Maybe Mike Pence has serious struggles with a temptation towards infidelity and this is what he has to do to remain "pure and blameless." I applaud his actions to do this in the face of mockery from non-believers (SNL and Bill Maher have had their fun with it). This article speculates about his motives by accusing him of holding to a caricatured Augustinianism instead of showing the charity that a brother in Christ deserves.

"If a man with significant political power can only freely meet with other men alone, but not women, that raises questions about gender discrimination."  Gender discrimination?  Really?  Give me a break.  A woman meeting alone with a male pastor has more power than you think.  If she doesn't like the pastor, all she has to do is make an appointment with him and then say he was sexually inappropriate.  The accusation alone would destroy him.  The article above also points out that "it’s also true that in ministry a vulnerable or codependent [female] person might want a relationship with a [male] leader that crosses emotional boundaries, if not physical."  If the male leader sets firm bounderies, he also sets himself to be accused by the female person who feels rejected and wants to get even.  No thanks.  The Billy Graham rule is there for my protection and I'm going to use it.

Thanks posting Monica! I appreciate your nuanced thought. 

Personally, I do not like to be in an enclosed space (like an office without a window) with anyone, men or women. Fortunately, most office spaces have windows in doors and are often places where others may walk by, which give it public visibility. Moreover, I cannot recall the last time I ate alone at a restaurant. Normally there are people around, this is not “eating alone” - it is eating in public, with a private conversation. There are many ways to work without gender discrimination in our communities, while maintaining healthy boundaries.

Thanks, Henry. Your comments point to how important it is for churches to have a clear policy in place for handling allegations of harassment or abuse, to avoid conclusions being drawn based only on secondhand information instead of a thorough and careful process for assessing each situation. Bonnie Nicholas and Safe Church are always available to help churches both in creating a policy and helping churches take any allegations through a rigorous and careful process before any definitive conclusions or further steps are taken.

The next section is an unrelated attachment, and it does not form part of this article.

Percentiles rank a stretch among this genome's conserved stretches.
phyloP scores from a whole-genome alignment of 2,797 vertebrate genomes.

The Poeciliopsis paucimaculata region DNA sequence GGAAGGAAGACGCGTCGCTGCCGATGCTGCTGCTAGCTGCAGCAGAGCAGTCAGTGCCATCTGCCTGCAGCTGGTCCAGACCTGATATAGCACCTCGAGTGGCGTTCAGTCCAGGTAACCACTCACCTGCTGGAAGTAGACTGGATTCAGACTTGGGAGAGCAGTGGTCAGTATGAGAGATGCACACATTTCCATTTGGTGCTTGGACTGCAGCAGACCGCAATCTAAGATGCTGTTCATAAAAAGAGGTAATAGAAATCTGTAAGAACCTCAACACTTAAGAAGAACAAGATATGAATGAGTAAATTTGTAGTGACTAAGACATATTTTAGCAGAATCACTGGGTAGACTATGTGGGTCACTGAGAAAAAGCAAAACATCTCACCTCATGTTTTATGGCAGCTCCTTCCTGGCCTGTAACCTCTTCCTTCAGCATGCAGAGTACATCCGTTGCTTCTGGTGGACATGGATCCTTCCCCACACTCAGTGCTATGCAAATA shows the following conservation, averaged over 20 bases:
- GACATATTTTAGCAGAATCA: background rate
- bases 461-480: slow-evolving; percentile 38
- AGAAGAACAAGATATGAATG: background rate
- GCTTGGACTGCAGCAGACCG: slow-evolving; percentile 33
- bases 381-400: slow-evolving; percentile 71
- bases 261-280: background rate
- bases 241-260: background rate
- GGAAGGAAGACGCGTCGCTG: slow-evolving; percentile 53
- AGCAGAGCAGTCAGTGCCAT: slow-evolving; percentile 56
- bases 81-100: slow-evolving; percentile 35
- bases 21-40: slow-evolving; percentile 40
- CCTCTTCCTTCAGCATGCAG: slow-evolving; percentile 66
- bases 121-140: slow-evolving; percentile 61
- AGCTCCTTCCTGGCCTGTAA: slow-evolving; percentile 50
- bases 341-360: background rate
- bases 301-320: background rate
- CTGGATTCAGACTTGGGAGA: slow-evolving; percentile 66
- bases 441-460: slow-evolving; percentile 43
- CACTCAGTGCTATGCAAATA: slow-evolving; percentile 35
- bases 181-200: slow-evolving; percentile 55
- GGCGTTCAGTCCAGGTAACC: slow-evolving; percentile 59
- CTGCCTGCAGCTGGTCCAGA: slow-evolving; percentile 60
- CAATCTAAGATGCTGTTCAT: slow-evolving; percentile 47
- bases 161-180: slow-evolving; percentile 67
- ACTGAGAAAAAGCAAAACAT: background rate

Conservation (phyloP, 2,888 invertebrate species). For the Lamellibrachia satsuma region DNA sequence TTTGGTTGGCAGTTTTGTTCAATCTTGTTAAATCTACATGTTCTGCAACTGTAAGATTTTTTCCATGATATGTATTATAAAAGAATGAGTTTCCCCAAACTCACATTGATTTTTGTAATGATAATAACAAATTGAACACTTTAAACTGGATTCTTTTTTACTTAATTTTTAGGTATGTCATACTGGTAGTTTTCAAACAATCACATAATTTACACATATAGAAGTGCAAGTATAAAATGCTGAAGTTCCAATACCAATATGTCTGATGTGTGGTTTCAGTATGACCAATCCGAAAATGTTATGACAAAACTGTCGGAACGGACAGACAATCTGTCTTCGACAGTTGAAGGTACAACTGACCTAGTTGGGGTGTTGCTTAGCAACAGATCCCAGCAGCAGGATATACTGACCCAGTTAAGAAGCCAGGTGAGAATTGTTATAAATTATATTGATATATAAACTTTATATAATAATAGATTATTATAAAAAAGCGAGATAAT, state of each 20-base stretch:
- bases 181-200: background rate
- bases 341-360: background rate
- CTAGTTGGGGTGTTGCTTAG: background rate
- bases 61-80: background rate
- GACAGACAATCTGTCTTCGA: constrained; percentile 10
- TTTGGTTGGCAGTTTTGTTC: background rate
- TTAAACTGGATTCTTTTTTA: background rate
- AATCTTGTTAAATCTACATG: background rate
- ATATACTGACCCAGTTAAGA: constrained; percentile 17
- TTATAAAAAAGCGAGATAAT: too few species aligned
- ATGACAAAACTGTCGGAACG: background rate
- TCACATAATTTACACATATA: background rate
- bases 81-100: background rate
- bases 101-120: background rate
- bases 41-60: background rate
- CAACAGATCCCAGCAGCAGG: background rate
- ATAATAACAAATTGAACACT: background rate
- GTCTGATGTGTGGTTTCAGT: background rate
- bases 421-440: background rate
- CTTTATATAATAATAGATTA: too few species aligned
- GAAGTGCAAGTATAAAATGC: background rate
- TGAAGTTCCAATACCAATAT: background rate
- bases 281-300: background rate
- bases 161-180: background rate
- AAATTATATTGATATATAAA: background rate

Great article discussing a necessary issue. But what about the power of gossip and innuendo that leads to the maligning of a person's reputation? I've seen a few cases of this where a pastor lost their reputation, position and even calling. This applies to any person in positions of authority sometimes for as little as an off-handed comment. The sensitivity to offenses, whether real or perceived, leads to muzzling and inability to communicate. 

The Billy Graham rule was set up to avoid any possible maligning when their team realized how prominent Billy could become and thereby a target for malice.

Click here for the link to order your free flyers/bulletin inserts for your church!

Great article and resources - THANKS for posting this Monica. Anger towards the one that perpetrated the abuse and cause the damage is appropriate; it reflects God's anger at sin and is an important, critical part of the process. With our God, there is hope for much healing for all parties who have been impacted, I've seen that transformational healing, and it motivates me to continue in this work. 

Good article Monica.  I wholeheartedly agree that anger can be good, even necessary.  Its a bit like a sharp knife.  Dangerous if not handled properly, but sometimes much preferred to (even required instead of) a dull one.

I also appreciated this author's straight out assertion that abused children aren't irreparably broken.  They and others need to know that, be persuaded of it -- cuz its true.  Insisting otherwise tends to make the sense of broken-ness extend longer, or even permanently.

Thanks for sharing this helpful article. The CareLeader newsletters often have useful information for those interested in ministry with others. Safe Church Ministry so-sponsored Trauma Healing training with World Renew last February, and we will co-sponsor another event in Canada in November. Churches can become places of healing when church members are equipped to deal with trauma that people are facing. Often we think we need to be a therapist or a professional, and sometimes that help is needed. Yet tremendously valuable to someone who is hurting is the ministry of presence, just being there with them. And a listening ear, truly listening without judgment, and without trying to "fix" someone, just listening, is a very valuable gift, that most of us are already equipped to give. May our congregations become safer places as we learn to listen to one another.

Hello Linda,